Predicting the effect of a novel vertebrate biocontrol agent: a model for viral-vectored immunocontraception of New Zealand possums.

Published online
23 Feb 1995
Content type
Journal article
Journal title
Journal of Applied Ecology

Barlow, N. D.

Publication language
New Zealand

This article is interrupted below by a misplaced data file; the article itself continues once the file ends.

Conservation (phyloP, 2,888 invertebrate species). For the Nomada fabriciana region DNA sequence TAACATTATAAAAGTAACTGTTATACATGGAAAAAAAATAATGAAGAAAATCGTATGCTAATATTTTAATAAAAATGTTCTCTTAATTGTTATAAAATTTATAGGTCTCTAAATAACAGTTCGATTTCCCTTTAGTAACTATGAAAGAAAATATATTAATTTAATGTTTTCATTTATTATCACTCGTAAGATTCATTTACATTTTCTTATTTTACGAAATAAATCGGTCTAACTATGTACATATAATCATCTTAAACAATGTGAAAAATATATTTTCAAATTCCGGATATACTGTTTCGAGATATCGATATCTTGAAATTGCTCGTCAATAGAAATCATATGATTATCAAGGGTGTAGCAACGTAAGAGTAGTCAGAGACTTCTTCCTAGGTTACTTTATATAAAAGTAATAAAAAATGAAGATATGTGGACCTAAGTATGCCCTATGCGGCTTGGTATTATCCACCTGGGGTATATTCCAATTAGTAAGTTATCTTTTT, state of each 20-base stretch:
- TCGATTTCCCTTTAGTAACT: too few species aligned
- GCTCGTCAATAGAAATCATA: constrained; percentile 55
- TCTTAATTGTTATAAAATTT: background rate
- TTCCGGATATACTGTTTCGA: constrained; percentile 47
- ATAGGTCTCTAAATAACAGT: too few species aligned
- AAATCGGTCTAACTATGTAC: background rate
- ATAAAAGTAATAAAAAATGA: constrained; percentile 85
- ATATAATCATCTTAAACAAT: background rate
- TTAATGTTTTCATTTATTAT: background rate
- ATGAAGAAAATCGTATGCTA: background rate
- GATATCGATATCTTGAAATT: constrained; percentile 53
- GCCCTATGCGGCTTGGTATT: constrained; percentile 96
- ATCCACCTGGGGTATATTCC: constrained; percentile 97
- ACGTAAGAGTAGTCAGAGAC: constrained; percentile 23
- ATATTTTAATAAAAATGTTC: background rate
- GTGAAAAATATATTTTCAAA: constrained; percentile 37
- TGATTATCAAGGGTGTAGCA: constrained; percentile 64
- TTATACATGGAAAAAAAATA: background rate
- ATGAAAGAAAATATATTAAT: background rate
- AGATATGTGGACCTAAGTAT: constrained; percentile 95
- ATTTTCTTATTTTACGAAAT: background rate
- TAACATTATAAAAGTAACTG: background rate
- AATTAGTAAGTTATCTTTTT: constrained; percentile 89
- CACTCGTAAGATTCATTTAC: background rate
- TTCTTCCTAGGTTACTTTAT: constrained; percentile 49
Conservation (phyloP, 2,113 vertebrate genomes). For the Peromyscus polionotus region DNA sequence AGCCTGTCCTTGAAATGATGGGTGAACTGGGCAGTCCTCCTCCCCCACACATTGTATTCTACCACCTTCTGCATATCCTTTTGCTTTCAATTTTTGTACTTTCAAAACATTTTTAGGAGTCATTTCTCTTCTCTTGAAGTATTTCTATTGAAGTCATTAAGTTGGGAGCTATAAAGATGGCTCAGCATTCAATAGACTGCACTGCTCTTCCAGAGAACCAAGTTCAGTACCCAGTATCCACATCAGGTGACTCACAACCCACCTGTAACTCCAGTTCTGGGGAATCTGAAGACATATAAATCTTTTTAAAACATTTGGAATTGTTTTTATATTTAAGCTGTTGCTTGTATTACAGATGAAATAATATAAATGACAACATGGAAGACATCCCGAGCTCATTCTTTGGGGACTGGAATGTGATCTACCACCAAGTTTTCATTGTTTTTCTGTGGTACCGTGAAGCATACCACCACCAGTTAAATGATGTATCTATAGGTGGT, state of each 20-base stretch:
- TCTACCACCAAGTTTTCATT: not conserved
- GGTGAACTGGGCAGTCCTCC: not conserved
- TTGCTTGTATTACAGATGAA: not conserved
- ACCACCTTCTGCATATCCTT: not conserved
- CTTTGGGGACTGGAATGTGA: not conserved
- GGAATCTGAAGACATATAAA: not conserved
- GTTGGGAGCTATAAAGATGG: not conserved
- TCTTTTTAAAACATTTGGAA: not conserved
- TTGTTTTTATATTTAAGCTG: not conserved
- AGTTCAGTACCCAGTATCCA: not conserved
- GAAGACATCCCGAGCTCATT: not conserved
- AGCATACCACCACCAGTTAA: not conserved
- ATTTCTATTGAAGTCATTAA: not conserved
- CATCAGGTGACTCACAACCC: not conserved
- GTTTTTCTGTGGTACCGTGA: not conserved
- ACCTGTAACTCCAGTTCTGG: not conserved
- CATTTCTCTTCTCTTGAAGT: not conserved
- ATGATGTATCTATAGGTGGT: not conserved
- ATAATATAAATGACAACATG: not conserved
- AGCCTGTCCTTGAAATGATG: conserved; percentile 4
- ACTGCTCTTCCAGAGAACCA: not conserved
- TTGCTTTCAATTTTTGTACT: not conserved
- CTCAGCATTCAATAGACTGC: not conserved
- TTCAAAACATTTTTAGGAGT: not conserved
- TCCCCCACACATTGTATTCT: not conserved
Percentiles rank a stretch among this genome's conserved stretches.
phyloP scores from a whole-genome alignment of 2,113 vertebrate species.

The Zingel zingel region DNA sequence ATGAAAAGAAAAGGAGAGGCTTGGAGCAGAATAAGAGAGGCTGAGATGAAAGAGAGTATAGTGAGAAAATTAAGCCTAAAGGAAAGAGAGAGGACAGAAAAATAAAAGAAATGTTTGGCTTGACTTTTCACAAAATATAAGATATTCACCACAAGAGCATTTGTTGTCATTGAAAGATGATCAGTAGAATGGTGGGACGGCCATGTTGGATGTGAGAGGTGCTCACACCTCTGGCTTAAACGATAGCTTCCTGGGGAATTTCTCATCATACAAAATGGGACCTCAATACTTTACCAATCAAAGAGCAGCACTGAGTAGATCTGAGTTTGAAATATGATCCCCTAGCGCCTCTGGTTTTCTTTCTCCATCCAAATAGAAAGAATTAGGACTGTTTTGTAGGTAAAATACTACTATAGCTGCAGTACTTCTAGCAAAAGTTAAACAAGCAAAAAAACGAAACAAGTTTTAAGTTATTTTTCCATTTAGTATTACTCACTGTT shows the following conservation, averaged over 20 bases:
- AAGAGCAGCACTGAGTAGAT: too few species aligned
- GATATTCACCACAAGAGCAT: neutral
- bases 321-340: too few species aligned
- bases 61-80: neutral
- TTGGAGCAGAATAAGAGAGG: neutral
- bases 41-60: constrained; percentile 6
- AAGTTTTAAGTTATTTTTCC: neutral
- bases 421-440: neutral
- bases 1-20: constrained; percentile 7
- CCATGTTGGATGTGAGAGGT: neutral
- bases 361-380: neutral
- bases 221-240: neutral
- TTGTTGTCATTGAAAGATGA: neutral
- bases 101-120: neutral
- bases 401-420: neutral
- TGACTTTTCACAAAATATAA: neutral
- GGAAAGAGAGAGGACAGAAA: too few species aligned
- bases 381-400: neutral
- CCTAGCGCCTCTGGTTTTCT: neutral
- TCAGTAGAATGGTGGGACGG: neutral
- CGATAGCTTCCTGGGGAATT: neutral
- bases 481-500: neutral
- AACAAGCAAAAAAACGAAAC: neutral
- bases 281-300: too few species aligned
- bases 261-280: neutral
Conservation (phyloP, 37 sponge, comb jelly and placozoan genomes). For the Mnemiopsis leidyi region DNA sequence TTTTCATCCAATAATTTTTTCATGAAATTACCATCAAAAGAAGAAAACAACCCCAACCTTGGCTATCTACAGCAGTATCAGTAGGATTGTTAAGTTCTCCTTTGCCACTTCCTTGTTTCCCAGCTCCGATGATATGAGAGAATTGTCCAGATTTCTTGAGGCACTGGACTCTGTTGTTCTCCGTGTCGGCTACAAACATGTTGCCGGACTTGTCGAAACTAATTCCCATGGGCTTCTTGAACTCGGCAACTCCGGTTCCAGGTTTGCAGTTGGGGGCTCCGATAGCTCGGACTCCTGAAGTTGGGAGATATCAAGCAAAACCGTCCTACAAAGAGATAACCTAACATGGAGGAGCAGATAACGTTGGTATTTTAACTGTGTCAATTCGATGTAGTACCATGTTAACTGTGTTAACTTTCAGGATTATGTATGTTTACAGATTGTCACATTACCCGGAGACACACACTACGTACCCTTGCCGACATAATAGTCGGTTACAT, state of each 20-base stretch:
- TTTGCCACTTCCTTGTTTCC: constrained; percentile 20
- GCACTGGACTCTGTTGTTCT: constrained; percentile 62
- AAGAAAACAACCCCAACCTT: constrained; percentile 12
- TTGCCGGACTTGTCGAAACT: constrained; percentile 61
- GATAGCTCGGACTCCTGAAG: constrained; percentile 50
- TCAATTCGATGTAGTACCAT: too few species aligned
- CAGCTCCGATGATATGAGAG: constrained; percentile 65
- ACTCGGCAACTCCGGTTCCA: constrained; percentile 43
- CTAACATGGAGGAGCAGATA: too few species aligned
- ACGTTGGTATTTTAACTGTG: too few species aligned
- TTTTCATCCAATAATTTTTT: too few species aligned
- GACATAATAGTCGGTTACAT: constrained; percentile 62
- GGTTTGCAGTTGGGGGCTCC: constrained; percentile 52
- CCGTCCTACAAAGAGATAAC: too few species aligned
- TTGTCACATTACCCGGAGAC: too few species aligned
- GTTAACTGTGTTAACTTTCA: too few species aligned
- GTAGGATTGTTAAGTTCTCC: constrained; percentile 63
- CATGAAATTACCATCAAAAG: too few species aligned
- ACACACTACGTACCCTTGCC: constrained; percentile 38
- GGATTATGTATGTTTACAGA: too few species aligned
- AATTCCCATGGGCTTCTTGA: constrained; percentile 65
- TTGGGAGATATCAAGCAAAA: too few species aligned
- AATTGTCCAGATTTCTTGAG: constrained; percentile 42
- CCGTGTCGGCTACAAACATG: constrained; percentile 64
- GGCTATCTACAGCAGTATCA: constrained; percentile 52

A model is described for predicting the outcome of biological control of New Zealand possums, using viral-vectored immunocontraception based on a sexually transmitted herpes-type vector. The model shows that success is possible in ecological terms, and identifies the probable circumstances under which it is achievable. These provide targets which a genetically modified virus must meet, aiding in the quest for suitable vectors and appropriate genetic modifications to them. In particular, the female reproductive system rather than the male's should be targeted, contact rate (i.e. number of potentially infectious contacts) per possum carrying the virus (i.e. infected, not infectious) must be in the order of ≥1 per year and at least 75% of females carrying the virus must be sterile at mating. Achieving this incidence is critical, with only slightly lower values exerting a disproportionately lower effect on possum densities. Spatial aggregation of the viral vector and the existence of a recovered and immune class of possums would both reduce substantially the impact of the control agent, but the presence of even limited vector-induced mortality would dramatically enhance it. Immunocontraception is likely to confer a selective advantage on the engineered virus by allowing multiple matings for an affected female. This will raise the contact rate and prevalence, and allow the vector to compete successfully with any existing wild strains. It is concluded that, given an appropriate mechanism of action on the reproductive system, viral-vectored immunocontraception of this kind would, if successful, offer a uniquely acceptable control for a vertebrate pest such as the possum, being humane, species-specific, cost-effective and environmentally benign. Even if immunocontraception caused only limited suppression of an otherwise uncontrolled population, it could contribute to successful integrated control by greatly reducing the need for conventional poisoning operations. Such integrated control also reduces possum densities more rapidly than would occur with immunocontraception alone.

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